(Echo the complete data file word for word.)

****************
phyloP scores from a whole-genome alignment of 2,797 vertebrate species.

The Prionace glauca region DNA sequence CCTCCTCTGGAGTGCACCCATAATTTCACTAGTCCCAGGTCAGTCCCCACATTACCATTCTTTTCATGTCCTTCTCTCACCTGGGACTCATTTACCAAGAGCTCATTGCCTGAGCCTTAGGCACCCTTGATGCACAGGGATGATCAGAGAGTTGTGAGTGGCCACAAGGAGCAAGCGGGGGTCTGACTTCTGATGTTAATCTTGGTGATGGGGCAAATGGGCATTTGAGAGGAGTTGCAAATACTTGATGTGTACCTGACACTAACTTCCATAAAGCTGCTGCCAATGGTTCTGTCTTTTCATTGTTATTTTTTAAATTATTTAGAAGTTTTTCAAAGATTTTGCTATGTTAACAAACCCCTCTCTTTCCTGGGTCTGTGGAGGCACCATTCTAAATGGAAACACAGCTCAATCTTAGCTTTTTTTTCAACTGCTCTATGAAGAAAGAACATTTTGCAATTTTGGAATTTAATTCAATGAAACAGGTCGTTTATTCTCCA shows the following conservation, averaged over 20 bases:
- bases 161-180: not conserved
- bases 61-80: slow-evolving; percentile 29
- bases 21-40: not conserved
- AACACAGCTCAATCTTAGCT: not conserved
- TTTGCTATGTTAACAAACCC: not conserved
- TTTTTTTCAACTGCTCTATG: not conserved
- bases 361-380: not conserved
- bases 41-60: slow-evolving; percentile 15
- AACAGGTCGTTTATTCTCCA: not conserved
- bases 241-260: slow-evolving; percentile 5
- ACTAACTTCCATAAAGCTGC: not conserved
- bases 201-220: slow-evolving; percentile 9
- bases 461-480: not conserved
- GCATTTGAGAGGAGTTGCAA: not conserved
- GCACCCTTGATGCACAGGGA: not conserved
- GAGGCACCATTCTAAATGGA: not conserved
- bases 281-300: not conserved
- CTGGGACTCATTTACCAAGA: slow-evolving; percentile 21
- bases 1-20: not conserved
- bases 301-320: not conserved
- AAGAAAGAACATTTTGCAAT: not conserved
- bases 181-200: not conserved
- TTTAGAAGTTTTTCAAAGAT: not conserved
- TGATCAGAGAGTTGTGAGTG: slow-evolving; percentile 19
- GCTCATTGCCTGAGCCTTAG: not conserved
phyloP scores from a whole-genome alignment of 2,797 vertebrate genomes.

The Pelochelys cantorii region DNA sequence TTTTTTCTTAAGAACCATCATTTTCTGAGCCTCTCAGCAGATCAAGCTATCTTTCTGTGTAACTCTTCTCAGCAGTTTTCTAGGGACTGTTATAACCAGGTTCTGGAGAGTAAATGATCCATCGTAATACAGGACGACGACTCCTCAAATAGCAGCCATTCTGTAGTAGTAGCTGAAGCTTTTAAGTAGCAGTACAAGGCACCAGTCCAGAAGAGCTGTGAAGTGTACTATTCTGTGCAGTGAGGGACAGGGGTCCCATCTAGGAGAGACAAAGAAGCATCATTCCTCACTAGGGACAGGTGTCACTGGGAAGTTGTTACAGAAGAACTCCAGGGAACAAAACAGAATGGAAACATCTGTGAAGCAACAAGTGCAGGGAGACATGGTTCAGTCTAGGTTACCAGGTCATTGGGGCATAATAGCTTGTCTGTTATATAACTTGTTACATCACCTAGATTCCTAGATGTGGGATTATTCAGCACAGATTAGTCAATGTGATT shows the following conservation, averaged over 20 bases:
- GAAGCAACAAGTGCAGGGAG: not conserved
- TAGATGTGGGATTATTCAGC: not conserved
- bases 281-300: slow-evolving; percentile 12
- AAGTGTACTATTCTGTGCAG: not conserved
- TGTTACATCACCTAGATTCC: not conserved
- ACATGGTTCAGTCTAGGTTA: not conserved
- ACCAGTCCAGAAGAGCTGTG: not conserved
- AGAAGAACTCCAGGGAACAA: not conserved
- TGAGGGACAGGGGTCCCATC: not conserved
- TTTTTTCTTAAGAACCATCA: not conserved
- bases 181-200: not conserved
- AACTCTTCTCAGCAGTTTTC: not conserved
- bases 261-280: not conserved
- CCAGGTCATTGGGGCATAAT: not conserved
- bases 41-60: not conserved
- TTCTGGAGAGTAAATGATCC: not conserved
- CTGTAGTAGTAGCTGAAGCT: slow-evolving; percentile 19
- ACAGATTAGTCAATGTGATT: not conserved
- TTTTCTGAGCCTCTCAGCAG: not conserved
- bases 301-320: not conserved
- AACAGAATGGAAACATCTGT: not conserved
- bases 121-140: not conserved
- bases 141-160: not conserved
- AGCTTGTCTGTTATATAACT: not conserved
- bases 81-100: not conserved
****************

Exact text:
phyloP scores from a whole-genome alignment of 2,797 vertebrate species.

The Prionace glauca region DNA sequence CCTCCTCTGGAGTGCACCCATAATTTCACTAGTCCCAGGTCAGTCCCCACATTACCATTCTTTTCATGTCCTTCTCTCACCTGGGACTCATTTACCAAGAGCTCATTGCCTGAGCCTTAGGCACCCTTGATGCACAGGGATGATCAGAGAGTTGTGAGTGGCCACAAGGAGCAAGCGGGGGTCTGACTTCTGATGTTAATCTTGGTGATGGGGCAAATGGGCATTTGAGAGGAGTTGCAAATACTTGATGTGTACCTGACACTAACTTCCATAAAGCTGCTGCCAATGGTTCTGTCTTTTCATTGTTATTTTTTAAATTATTTAGAAGTTTTTCAAAGATTTTGCTATGTTAACAAACCCCTCTCTTTCCTGGGTCTGTGGAGGCACCATTCTAAATGGAAACACAGCTCAATCTTAGCTTTTTTTTCAACTGCTCTATGAAGAAAGAACATTTTGCAATTTTGGAATTTAATTCAATGAAACAGGTCGTTTATTCTCCA shows the following conservation, averaged over 20 bases:
- bases 161-180: not conserved
- bases 61-80: slow-evolving; percentile 29
- bases 21-40: not conserved
- AACACAGCTCAATCTTAGCT: not conserved
- TTTGCTATGTTAACAAACCC: not conserved
- TTTTTTTCAACTGCTCTATG: not conserved
- bases 361-380: not conserved
- bases 41-60: slow-evolving; percentile 15
- AACAGGTCGTTTATTCTCCA: not conserved
- bases 241-260: slow-evolving; percentile 5
- ACTAACTTCCATAAAGCTGC: not conserved
- bases 201-220: slow-evolving; percentile 9
- bases 461-480: not conserved
- GCATTTGAGAGGAGTTGCAA: not conserved
- GCACCCTTGATGCACAGGGA: not conserved
- GAGGCACCATTCTAAATGGA: not conserved
- bases 281-300: not conserved
- CTGGGACTCATTTACCAAGA: slow-evolving; percentile 21
- bases 1-20: not conserved
- bases 301-320: not conserved
- AAGAAAGAACATTTTGCAAT: not conserved
- bases 181-200: not conserved
- TTTAGAAGTTTTTCAAAGAT: not conserved
- TGATCAGAGAGTTGTGAGTG: slow-evolving; percentile 19
- GCTCATTGCCTGAGCCTTAG: not conserved
phyloP scores from a whole-genome alignment of 2,797 vertebrate genomes.

The Pelochelys cantorii region DNA sequence TTTTTTCTTAAGAACCATCATTTTCTGAGCCTCTCAGCAGATCAAGCTATCTTTCTGTGTAACTCTTCTCAGCAGTTTTCTAGGGACTGTTATAACCAGGTTCTGGAGAGTAAATGATCCATCGTAATACAGGACGACGACTCCTCAAATAGCAGCCATTCTGTAGTAGTAGCTGAAGCTTTTAAGTAGCAGTACAAGGCACCAGTCCAGAAGAGCTGTGAAGTGTACTATTCTGTGCAGTGAGGGACAGGGGTCCCATCTAGGAGAGACAAAGAAGCATCATTCCTCACTAGGGACAGGTGTCACTGGGAAGTTGTTACAGAAGAACTCCAGGGAACAAAACAGAATGGAAACATCTGTGAAGCAACAAGTGCAGGGAGACATGGTTCAGTCTAGGTTACCAGGTCATTGGGGCATAATAGCTTGTCTGTTATATAACTTGTTACATCACCTAGATTCCTAGATGTGGGATTATTCAGCACAGATTAGTCAATGTGATT shows the following conservation, averaged over 20 bases:
- GAAGCAACAAGTGCAGGGAG: not conserved
- TAGATGTGGGATTATTCAGC: not conserved
- bases 281-300: slow-evolving; percentile 12
- AAGTGTACTATTCTGTGCAG: not conserved
- TGTTACATCACCTAGATTCC: not conserved
- ACATGGTTCAGTCTAGGTTA: not conserved
- ACCAGTCCAGAAGAGCTGTG: not conserved
- AGAAGAACTCCAGGGAACAA: not conserved
- TGAGGGACAGGGGTCCCATC: not conserved
- TTTTTTCTTAAGAACCATCA: not conserved
- bases 181-200: not conserved
- AACTCTTCTCAGCAGTTTTC: not conserved
- bases 261-280: not conserved
- CCAGGTCATTGGGGCATAAT: not conserved
- bases 41-60: not conserved
- TTCTGGAGAGTAAATGATCC: not conserved
- CTGTAGTAGTAGCTGAAGCT: slow-evolving; percentile 19
- ACAGATTAGTCAATGTGATT: not conserved
- TTTTCTGAGCCTCTCAGCAG: not conserved
- bases 301-320: not conserved
- AACAGAATGGAAACATCTGT: not conserved
- bases 121-140: not conserved
- bases 141-160: not conserved
- AGCTTGTCTGTTATATAACT: not conserved
- bases 81-100: not conserved